Eric Albert Lee-Johnson 1908 - 1993
Lee-Johnson was born in Suva, Fiji, on 8 November 1908 to an Australian father, Frank Johnson, and his Fijian-born wife, Mary Lee. The family came to New Zealand when Eric was four, living a various North Island locations .
At 16 he won a place at the Elam School of Art in Auckland. While studying he worked as an illustrator for publishers Wilson and Horton. In 1930 Johnson headed for England, soon finding work in London as a designer and typographer at an advertising agency and attending evening classes at the Central School of Arts and Crafts, while exhibiting paintings at the Camberwell School of Arts and Crafts. Significantly he also took up photography at this time. In 1938 he returned to New Zealand.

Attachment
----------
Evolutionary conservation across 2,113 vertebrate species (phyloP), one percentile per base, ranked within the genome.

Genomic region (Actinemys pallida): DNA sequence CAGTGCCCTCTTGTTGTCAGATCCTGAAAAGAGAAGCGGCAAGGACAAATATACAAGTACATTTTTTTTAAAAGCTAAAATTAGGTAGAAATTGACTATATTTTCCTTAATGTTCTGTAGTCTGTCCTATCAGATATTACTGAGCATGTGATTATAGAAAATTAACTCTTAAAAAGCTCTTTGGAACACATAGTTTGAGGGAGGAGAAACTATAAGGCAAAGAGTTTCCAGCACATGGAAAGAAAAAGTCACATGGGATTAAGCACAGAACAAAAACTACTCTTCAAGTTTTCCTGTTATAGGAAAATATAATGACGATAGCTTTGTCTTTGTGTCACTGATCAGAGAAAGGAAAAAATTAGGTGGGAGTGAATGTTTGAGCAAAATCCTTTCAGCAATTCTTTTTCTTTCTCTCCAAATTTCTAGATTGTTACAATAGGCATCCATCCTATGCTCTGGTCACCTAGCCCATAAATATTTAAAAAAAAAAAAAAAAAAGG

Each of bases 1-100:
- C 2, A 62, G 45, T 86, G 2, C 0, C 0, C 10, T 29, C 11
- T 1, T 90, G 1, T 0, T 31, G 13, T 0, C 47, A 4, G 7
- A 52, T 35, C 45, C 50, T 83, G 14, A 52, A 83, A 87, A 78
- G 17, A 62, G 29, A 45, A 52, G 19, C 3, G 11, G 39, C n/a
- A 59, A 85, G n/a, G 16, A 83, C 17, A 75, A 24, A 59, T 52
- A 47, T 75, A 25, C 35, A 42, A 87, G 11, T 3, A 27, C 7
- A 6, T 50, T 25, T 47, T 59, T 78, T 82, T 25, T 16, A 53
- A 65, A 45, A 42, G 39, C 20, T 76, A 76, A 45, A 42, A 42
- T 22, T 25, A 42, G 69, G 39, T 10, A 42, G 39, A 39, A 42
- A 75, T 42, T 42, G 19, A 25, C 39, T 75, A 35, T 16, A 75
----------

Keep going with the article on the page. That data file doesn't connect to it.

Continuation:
Lee-Johnson had long determined that his painting would take ‘a clearly Pacific, regional path’. Contemporary New Zealand painting seemed to him to deliberately avoid the truth about the landscape – that pioneering activity had littered much of it with corrugated iron, fencing wire and ‘other ugly elements’. This had to be acknowledged before local art could ‘advance beyond mere decoration’, and he actively sought a distinctive regional imagery. In the process he began using a camera; initially to record scenes he might paint, and later for the sometimes surprising images he found in his lens. In October 1946 he held his first New Zealand exhibition of paintings at the clubrooms of the Auckland Society of Arts, and by the late 1940s his paintings were receiving critical attention.
Image Dimensions: 306mm W x 448mm H
Framed Dimensions: 545mm W x 665mm H